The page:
Cicada killer wasps are solitary wasps that resemble giant yellow jackets.
Cicada killer wasps are solitary wasps that resemble giant yellow jackets.

Downloads

Tags

Additional Images

Cicada killer wasps dig burrows in which they place paralyzed cicadas for their larvae to use as food.

Cicada Killer Wasps

Revised: 
1/4/2011
Item number: 
XHT1198

Cicada killer wasps have become very common in the southern half of Wisconsin.  These solitary wasps are up to 1½ inches long, and their black and yellow coloring makes them look like giant yellow jackets.


Life Cycle:  Adult cicada killer wasps appear from mid-July until early September.  Males are territorial and often patrol a specific area in the landscape.  Adults dig burrows in areas with bare ground (such as flower beds), or under shrubs.  Burrows are ½ inch in diameter and up to 10 inches deep.  Female cicada killer wasps locate cicadas and paralyze them by stinging them.  They place one or two paralyzed cicadas in each burrow that they dig, and deposit an egg on one paralyzed cicada per burrow.  Cicada killer wasp larvae develop without adult help.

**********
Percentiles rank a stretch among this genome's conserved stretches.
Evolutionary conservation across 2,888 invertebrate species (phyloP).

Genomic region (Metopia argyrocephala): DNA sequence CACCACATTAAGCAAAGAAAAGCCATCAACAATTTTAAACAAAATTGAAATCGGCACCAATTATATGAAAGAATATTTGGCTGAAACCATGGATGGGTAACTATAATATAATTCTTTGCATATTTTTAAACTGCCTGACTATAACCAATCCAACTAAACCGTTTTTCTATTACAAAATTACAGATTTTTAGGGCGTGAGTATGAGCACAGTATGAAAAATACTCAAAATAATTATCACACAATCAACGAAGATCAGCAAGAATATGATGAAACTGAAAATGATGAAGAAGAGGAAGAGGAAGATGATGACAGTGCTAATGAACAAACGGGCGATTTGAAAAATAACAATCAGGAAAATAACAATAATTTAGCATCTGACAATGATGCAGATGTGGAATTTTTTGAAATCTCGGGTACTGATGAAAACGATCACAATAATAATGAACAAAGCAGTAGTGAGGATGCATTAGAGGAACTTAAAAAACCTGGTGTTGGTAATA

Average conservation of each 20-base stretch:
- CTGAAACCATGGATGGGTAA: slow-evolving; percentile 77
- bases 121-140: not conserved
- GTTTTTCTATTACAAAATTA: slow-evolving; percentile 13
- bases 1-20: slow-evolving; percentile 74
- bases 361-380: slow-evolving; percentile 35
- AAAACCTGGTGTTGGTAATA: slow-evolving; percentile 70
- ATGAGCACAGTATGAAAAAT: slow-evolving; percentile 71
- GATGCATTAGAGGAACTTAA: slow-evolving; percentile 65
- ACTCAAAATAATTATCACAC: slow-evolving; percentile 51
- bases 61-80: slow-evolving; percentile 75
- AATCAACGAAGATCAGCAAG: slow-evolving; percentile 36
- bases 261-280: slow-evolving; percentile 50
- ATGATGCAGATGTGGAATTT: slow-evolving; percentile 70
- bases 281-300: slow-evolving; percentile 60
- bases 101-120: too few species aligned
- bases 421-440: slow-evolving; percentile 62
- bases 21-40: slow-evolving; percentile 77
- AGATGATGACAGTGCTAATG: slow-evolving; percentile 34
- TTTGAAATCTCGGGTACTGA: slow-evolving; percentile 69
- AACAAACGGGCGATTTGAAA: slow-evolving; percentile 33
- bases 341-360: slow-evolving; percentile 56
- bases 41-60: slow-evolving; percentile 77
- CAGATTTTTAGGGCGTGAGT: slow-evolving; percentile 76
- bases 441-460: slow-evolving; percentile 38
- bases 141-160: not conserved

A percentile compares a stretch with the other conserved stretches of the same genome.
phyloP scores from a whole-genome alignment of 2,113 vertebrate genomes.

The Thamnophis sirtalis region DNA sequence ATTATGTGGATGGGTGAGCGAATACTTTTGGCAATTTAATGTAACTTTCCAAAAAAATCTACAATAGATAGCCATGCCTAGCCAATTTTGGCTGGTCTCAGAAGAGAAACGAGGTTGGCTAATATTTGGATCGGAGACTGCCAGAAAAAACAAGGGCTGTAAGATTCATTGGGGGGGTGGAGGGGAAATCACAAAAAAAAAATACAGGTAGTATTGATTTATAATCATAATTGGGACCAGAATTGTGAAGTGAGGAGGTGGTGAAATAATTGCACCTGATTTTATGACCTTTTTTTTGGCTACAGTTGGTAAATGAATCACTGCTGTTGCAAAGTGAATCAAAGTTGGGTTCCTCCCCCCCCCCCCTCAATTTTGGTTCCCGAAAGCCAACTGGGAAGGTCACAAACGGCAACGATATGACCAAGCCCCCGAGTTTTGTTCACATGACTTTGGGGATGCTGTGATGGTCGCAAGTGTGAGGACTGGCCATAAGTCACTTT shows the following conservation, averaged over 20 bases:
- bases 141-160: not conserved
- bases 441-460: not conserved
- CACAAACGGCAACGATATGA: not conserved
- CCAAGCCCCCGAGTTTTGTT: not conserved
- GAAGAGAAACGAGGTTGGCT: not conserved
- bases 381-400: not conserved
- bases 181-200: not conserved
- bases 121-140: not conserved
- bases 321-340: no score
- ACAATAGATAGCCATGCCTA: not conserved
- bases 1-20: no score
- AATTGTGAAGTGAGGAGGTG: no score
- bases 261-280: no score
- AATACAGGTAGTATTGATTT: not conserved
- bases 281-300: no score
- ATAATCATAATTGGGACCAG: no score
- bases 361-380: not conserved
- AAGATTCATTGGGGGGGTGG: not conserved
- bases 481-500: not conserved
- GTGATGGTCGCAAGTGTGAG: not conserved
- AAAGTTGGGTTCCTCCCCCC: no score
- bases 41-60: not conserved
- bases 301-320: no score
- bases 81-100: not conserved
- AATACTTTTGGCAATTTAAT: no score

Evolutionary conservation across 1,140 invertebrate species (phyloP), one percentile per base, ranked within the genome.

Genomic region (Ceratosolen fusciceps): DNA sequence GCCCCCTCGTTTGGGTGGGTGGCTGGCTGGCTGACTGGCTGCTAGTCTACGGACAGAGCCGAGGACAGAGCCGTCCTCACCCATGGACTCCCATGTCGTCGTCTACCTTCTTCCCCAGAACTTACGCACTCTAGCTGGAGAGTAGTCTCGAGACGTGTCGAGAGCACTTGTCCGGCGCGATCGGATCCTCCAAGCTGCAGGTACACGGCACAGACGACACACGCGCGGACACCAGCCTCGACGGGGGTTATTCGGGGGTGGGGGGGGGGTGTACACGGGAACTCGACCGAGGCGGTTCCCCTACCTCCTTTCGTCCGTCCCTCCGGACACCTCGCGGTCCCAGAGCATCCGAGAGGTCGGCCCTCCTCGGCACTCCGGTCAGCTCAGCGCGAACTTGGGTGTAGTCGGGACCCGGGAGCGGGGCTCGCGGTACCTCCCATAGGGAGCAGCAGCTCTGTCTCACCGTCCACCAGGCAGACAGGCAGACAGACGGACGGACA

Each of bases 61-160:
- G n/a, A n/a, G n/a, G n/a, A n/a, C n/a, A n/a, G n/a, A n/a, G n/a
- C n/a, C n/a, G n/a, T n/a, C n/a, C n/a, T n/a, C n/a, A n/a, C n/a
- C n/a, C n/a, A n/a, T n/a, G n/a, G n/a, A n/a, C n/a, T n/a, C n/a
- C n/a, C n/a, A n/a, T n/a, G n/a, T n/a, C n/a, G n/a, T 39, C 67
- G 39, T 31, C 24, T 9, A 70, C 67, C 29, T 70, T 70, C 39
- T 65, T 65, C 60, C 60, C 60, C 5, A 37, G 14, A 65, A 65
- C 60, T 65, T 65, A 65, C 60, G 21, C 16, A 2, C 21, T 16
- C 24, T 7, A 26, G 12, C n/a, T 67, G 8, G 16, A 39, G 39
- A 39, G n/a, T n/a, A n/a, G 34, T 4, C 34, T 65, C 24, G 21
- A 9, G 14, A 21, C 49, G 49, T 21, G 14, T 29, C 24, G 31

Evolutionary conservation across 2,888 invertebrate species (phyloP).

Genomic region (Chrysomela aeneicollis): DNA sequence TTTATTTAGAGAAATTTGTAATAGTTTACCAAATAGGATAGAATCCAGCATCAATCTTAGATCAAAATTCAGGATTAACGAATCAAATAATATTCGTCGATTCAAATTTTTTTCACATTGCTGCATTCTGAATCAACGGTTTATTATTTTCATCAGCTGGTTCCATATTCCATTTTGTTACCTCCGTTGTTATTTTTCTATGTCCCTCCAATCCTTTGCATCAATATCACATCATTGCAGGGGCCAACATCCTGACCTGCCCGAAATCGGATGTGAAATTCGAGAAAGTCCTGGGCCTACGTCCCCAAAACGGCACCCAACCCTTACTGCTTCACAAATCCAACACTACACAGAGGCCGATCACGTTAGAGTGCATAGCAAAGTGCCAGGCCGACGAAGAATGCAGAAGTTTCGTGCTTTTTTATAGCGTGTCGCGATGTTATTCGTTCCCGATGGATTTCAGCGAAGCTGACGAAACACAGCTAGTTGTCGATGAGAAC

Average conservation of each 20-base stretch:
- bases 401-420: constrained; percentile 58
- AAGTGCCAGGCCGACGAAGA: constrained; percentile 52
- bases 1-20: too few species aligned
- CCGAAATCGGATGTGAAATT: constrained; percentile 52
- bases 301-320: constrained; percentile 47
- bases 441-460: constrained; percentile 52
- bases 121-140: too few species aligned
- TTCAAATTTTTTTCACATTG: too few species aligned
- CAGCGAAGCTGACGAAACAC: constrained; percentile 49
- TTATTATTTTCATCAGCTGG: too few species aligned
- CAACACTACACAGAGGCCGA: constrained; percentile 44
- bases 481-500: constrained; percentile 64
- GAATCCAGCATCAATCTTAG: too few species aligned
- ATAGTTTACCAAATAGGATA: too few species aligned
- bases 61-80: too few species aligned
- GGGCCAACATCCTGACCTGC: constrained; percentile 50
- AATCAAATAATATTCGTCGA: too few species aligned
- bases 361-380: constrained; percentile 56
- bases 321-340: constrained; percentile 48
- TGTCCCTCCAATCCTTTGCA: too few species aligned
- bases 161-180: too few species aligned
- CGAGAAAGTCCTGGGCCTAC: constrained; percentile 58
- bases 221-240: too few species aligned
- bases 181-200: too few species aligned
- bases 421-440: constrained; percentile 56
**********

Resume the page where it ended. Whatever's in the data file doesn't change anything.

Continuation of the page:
Control:  Solitary wasps such as cicada killer wasps are non-aggressive by nature.  Male wasps cannot sting, and in general, female wasps will only sting if handled.  Because cicada killer wasps dig burrows in loose, exposed soils, discourage their activity by using mulch or landscape fabric in areas where they are active.  If you must treat, put insecticide dusts or granules containing carbaryl, cyfluthrin, deltamethrin or permethrin down any active burrows.  These dusts will kill the wasps as they enter or exit a burrow. 


For more information on cicada killer wasps:  Contact your county Extension agent

Garden Now

Japanese beetle season is just beginning. Learn about their biology, damage, and management:
Cooperative Extension University of Wisconsin-Extension